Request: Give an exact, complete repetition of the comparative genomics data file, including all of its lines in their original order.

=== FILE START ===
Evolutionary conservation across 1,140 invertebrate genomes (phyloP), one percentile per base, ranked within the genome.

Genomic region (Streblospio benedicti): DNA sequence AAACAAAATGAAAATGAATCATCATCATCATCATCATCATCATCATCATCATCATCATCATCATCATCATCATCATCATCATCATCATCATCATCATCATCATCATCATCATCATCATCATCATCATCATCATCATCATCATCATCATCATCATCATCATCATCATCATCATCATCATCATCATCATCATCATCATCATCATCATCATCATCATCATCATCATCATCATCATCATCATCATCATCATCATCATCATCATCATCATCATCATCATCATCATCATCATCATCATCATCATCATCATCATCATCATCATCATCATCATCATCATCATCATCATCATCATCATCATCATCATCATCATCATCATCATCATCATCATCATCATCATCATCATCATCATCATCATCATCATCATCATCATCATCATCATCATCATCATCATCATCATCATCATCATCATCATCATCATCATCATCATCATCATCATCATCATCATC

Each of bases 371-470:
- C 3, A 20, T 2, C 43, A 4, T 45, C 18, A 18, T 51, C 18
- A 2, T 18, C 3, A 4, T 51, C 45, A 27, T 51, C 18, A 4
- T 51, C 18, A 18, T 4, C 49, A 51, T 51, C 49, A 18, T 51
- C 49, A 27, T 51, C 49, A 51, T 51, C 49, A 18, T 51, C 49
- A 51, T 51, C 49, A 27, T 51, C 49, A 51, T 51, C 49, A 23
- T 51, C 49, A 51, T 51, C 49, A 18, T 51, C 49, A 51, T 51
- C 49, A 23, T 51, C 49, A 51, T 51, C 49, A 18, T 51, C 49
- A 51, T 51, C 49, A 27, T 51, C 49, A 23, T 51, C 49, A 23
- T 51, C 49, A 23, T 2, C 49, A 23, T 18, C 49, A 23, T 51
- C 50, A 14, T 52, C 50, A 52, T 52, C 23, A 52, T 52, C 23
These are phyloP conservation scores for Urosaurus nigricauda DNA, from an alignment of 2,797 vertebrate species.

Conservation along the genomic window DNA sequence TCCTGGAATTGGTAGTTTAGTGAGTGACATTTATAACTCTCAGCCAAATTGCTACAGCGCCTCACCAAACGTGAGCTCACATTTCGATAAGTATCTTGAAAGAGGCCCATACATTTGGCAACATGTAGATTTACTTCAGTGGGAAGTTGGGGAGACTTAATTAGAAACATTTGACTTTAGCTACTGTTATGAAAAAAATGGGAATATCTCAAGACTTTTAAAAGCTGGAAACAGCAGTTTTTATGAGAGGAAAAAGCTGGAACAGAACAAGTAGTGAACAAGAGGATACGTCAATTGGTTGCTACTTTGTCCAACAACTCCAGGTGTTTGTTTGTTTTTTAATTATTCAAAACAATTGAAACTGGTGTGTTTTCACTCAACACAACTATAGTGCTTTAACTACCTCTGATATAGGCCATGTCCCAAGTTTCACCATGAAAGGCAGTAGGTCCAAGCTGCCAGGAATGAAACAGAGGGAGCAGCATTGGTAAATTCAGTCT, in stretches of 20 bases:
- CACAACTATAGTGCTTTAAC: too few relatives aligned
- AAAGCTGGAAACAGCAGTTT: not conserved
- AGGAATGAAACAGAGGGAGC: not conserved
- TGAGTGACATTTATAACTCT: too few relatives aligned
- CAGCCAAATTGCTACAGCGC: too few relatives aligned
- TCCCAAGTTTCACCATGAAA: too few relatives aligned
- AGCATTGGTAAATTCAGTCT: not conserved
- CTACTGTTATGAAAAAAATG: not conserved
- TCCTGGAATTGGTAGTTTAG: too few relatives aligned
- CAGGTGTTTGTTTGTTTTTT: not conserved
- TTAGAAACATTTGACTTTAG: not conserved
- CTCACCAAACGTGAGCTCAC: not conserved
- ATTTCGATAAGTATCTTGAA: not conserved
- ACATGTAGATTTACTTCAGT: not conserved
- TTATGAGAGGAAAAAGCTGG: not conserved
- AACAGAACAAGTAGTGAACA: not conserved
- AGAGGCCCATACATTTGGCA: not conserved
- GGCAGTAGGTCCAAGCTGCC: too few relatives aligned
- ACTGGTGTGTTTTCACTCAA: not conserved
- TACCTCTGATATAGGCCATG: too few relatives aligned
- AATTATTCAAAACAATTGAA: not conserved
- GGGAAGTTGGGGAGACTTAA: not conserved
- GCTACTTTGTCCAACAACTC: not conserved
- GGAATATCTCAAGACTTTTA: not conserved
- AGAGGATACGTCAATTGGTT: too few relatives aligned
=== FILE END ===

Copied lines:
Evolutionary conservation across 1,140 invertebrate genomes (phyloP), one percentile per base, ranked within the genome.

Genomic region (Streblospio benedicti): DNA sequence AAACAAAATGAAAATGAATCATCATCATCATCATCATCATCATCATCATCATCATCATCATCATCATCATCATCATCATCATCATCATCATCATCATCATCATCATCATCATCATCATCATCATCATCATCATCATCATCATCATCATCATCATCATCATCATCATCATCATCATCATCATCATCATCATCATCATCATCATCATCATCATCATCATCATCATCATCATCATCATCATCATCATCATCATCATCATCATCATCATCATCATCATCATCATCATCATCATCATCATCATCATCATCATCATCATCATCATCATCATCATCATCATCATCATCATCATCATCATCATCATCATCATCATCATCATCATCATCATCATCATCATCATCATCATCATCATCATCATCATCATCATCATCATCATCATCATCATCATCATCATCATCATCATCATCATCATCATCATCATCATCATCATCATCATCATCATCATC

Each of bases 371-470:
- C 3, A 20, T 2, C 43, A 4, T 45, C 18, A 18, T 51, C 18
- A 2, T 18, C 3, A 4, T 51, C 45, A 27, T 51, C 18, A 4
- T 51, C 18, A 18, T 4, C 49, A 51, T 51, C 49, A 18, T 51
- C 49, A 27, T 51, C 49, A 51, T 51, C 49, A 18, T 51, C 49
- A 51, T 51, C 49, A 27, T 51, C 49, A 51, T 51, C 49, A 23
- T 51, C 49, A 51, T 51, C 49, A 18, T 51, C 49, A 51, T 51
- C 49, A 23, T 51, C 49, A 51, T 51, C 49, A 18, T 51, C 49
- A 51, T 51, C 49, A 27, T 51, C 49, A 23, T 51, C 49, A 23
- T 51, C 49, A 23, T 2, C 49, A 23, T 18, C 49, A 23, T 51
- C 50, A 14, T 52, C 50, A 52, T 52, C 23, A 52, T 52, C 23
These are phyloP conservation scores for Urosaurus nigricauda DNA, from an alignment of 2,797 vertebrate species.

Conservation along the genomic window DNA sequence TCCTGGAATTGGTAGTTTAGTGAGTGACATTTATAACTCTCAGCCAAATTGCTACAGCGCCTCACCAAACGTGAGCTCACATTTCGATAAGTATCTTGAAAGAGGCCCATACATTTGGCAACATGTAGATTTACTTCAGTGGGAAGTTGGGGAGACTTAATTAGAAACATTTGACTTTAGCTACTGTTATGAAAAAAATGGGAATATCTCAAGACTTTTAAAAGCTGGAAACAGCAGTTTTTATGAGAGGAAAAAGCTGGAACAGAACAAGTAGTGAACAAGAGGATACGTCAATTGGTTGCTACTTTGTCCAACAACTCCAGGTGTTTGTTTGTTTTTTAATTATTCAAAACAATTGAAACTGGTGTGTTTTCACTCAACACAACTATAGTGCTTTAACTACCTCTGATATAGGCCATGTCCCAAGTTTCACCATGAAAGGCAGTAGGTCCAAGCTGCCAGGAATGAAACAGAGGGAGCAGCATTGGTAAATTCAGTCT, in stretches of 20 bases:
- CACAACTATAGTGCTTTAAC: too few relatives aligned
- AAAGCTGGAAACAGCAGTTT: not conserved
- AGGAATGAAACAGAGGGAGC: not conserved
- TGAGTGACATTTATAACTCT: too few relatives aligned
- CAGCCAAATTGCTACAGCGC: too few relatives aligned
- TCCCAAGTTTCACCATGAAA: too few relatives aligned
- AGCATTGGTAAATTCAGTCT: not conserved
- CTACTGTTATGAAAAAAATG: not conserved
- TCCTGGAATTGGTAGTTTAG: too few relatives aligned
- CAGGTGTTTGTTTGTTTTTT: not conserved
- TTAGAAACATTTGACTTTAG: not conserved
- CTCACCAAACGTGAGCTCAC: not conserved
- ATTTCGATAAGTATCTTGAA: not conserved
- ACATGTAGATTTACTTCAGT: not conserved
- TTATGAGAGGAAAAAGCTGG: not conserved
- AACAGAACAAGTAGTGAACA: not conserved
- AGAGGCCCATACATTTGGCA: not conserved
- GGCAGTAGGTCCAAGCTGCC: too few relatives aligned
- ACTGGTGTGTTTTCACTCAA: not conserved
- TACCTCTGATATAGGCCATG: too few relatives aligned
- AATTATTCAAAACAATTGAA: not conserved
- GGGAAGTTGGGGAGACTTAA: not conserved
- GCTACTTTGTCCAACAACTC: not conserved
- GGAATATCTCAAGACTTTTA: not conserved
- AGAGGATACGTCAATTGGTT: too few relatives aligned